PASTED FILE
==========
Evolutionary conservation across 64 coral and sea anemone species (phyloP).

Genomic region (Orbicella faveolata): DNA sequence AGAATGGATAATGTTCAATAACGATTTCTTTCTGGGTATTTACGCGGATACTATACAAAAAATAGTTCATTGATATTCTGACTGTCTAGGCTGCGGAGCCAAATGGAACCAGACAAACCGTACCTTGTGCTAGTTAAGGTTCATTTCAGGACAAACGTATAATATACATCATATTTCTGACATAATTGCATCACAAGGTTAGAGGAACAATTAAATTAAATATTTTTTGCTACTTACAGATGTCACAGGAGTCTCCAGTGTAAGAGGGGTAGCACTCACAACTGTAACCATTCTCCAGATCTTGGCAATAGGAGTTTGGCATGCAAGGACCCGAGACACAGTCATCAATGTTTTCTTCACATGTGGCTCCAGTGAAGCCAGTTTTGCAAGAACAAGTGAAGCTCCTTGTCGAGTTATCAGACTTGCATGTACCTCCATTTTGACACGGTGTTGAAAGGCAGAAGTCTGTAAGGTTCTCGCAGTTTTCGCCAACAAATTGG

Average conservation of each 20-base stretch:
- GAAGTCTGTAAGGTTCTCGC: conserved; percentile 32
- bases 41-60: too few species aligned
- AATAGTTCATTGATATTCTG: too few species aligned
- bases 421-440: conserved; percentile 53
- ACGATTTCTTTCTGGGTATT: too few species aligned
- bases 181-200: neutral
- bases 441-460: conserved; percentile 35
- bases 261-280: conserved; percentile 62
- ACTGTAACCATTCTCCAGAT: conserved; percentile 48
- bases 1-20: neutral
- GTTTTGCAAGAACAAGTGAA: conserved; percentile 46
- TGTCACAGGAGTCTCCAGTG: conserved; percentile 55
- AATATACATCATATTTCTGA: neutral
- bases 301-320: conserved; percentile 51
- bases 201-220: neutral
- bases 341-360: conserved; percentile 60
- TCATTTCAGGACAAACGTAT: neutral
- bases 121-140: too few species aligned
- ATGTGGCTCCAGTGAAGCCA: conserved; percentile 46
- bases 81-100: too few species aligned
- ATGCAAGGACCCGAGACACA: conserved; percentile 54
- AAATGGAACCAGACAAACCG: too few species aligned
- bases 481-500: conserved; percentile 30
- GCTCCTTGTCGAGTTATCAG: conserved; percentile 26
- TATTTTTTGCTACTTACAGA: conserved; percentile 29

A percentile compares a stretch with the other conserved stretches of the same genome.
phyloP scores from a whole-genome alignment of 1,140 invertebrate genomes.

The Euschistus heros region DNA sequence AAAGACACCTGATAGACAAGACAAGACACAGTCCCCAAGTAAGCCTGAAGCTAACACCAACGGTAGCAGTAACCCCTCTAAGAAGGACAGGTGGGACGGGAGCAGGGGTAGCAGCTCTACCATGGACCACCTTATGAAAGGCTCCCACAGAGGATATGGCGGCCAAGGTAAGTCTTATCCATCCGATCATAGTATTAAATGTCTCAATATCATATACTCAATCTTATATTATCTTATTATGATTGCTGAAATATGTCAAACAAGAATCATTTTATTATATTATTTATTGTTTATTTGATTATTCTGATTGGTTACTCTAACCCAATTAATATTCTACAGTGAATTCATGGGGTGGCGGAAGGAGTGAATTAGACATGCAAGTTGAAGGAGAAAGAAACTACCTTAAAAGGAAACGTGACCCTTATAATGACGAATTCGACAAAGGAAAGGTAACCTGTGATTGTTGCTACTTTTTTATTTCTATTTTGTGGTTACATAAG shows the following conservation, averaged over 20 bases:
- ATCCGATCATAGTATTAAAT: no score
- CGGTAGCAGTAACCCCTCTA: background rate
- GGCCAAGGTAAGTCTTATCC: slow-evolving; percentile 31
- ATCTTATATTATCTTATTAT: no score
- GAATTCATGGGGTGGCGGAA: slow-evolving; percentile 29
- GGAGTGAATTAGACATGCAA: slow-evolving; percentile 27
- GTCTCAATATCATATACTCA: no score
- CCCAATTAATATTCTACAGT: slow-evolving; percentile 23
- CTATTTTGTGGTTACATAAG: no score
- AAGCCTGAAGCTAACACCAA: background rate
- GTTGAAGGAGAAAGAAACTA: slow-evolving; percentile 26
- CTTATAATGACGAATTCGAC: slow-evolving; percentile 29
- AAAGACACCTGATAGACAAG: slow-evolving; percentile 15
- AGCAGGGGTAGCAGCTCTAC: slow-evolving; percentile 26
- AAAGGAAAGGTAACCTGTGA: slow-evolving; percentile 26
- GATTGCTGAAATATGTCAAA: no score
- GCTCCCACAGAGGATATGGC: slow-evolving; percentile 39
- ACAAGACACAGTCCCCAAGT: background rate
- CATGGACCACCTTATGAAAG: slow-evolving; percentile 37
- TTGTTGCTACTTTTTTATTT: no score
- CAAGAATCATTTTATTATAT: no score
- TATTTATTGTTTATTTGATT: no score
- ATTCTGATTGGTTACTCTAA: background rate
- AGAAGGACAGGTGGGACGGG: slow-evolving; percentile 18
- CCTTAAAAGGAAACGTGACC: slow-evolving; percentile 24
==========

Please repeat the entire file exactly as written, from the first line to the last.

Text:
Evolutionary conservation across 64 coral and sea anemone species (phyloP).

Genomic region (Orbicella faveolata): DNA sequence AGAATGGATAATGTTCAATAACGATTTCTTTCTGGGTATTTACGCGGATACTATACAAAAAATAGTTCATTGATATTCTGACTGTCTAGGCTGCGGAGCCAAATGGAACCAGACAAACCGTACCTTGTGCTAGTTAAGGTTCATTTCAGGACAAACGTATAATATACATCATATTTCTGACATAATTGCATCACAAGGTTAGAGGAACAATTAAATTAAATATTTTTTGCTACTTACAGATGTCACAGGAGTCTCCAGTGTAAGAGGGGTAGCACTCACAACTGTAACCATTCTCCAGATCTTGGCAATAGGAGTTTGGCATGCAAGGACCCGAGACACAGTCATCAATGTTTTCTTCACATGTGGCTCCAGTGAAGCCAGTTTTGCAAGAACAAGTGAAGCTCCTTGTCGAGTTATCAGACTTGCATGTACCTCCATTTTGACACGGTGTTGAAAGGCAGAAGTCTGTAAGGTTCTCGCAGTTTTCGCCAACAAATTGG

Average conservation of each 20-base stretch:
- GAAGTCTGTAAGGTTCTCGC: conserved; percentile 32
- bases 41-60: too few species aligned
- AATAGTTCATTGATATTCTG: too few species aligned
- bases 421-440: conserved; percentile 53
- ACGATTTCTTTCTGGGTATT: too few species aligned
- bases 181-200: neutral
- bases 441-460: conserved; percentile 35
- bases 261-280: conserved; percentile 62
- ACTGTAACCATTCTCCAGAT: conserved; percentile 48
- bases 1-20: neutral
- GTTTTGCAAGAACAAGTGAA: conserved; percentile 46
- TGTCACAGGAGTCTCCAGTG: conserved; percentile 55
- AATATACATCATATTTCTGA: neutral
- bases 301-320: conserved; percentile 51
- bases 201-220: neutral
- bases 341-360: conserved; percentile 60
- TCATTTCAGGACAAACGTAT: neutral
- bases 121-140: too few species aligned
- ATGTGGCTCCAGTGAAGCCA: conserved; percentile 46
- bases 81-100: too few species aligned
- ATGCAAGGACCCGAGACACA: conserved; percentile 54
- AAATGGAACCAGACAAACCG: too few species aligned
- bases 481-500: conserved; percentile 30
- GCTCCTTGTCGAGTTATCAG: conserved; percentile 26
- TATTTTTTGCTACTTACAGA: conserved; percentile 29

A percentile compares a stretch with the other conserved stretches of the same genome.
phyloP scores from a whole-genome alignment of 1,140 invertebrate genomes.

The Euschistus heros region DNA sequence AAAGACACCTGATAGACAAGACAAGACACAGTCCCCAAGTAAGCCTGAAGCTAACACCAACGGTAGCAGTAACCCCTCTAAGAAGGACAGGTGGGACGGGAGCAGGGGTAGCAGCTCTACCATGGACCACCTTATGAAAGGCTCCCACAGAGGATATGGCGGCCAAGGTAAGTCTTATCCATCCGATCATAGTATTAAATGTCTCAATATCATATACTCAATCTTATATTATCTTATTATGATTGCTGAAATATGTCAAACAAGAATCATTTTATTATATTATTTATTGTTTATTTGATTATTCTGATTGGTTACTCTAACCCAATTAATATTCTACAGTGAATTCATGGGGTGGCGGAAGGAGTGAATTAGACATGCAAGTTGAAGGAGAAAGAAACTACCTTAAAAGGAAACGTGACCCTTATAATGACGAATTCGACAAAGGAAAGGTAACCTGTGATTGTTGCTACTTTTTTATTTCTATTTTGTGGTTACATAAG shows the following conservation, averaged over 20 bases:
- ATCCGATCATAGTATTAAAT: no score
- CGGTAGCAGTAACCCCTCTA: background rate
- GGCCAAGGTAAGTCTTATCC: slow-evolving; percentile 31
- ATCTTATATTATCTTATTAT: no score
- GAATTCATGGGGTGGCGGAA: slow-evolving; percentile 29
- GGAGTGAATTAGACATGCAA: slow-evolving; percentile 27
- GTCTCAATATCATATACTCA: no score
- CCCAATTAATATTCTACAGT: slow-evolving; percentile 23
- CTATTTTGTGGTTACATAAG: no score
- AAGCCTGAAGCTAACACCAA: background rate
- GTTGAAGGAGAAAGAAACTA: slow-evolving; percentile 26
- CTTATAATGACGAATTCGAC: slow-evolving; percentile 29
- AAAGACACCTGATAGACAAG: slow-evolving; percentile 15
- AGCAGGGGTAGCAGCTCTAC: slow-evolving; percentile 26
- AAAGGAAAGGTAACCTGTGA: slow-evolving; percentile 26
- GATTGCTGAAATATGTCAAA: no score
- GCTCCCACAGAGGATATGGC: slow-evolving; percentile 39
- ACAAGACACAGTCCCCAAGT: background rate
- CATGGACCACCTTATGAAAG: slow-evolving; percentile 37
- TTGTTGCTACTTTTTTATTT: no score
- CAAGAATCATTTTATTATAT: no score
- TATTTATTGTTTATTTGATT: no score
- ATTCTGATTGGTTACTCTAA: background rate
- AGAAGGACAGGTGGGACGGG: slow-evolving; percentile 18
- CCTTAAAAGGAAACGTGACC: slow-evolving; percentile 24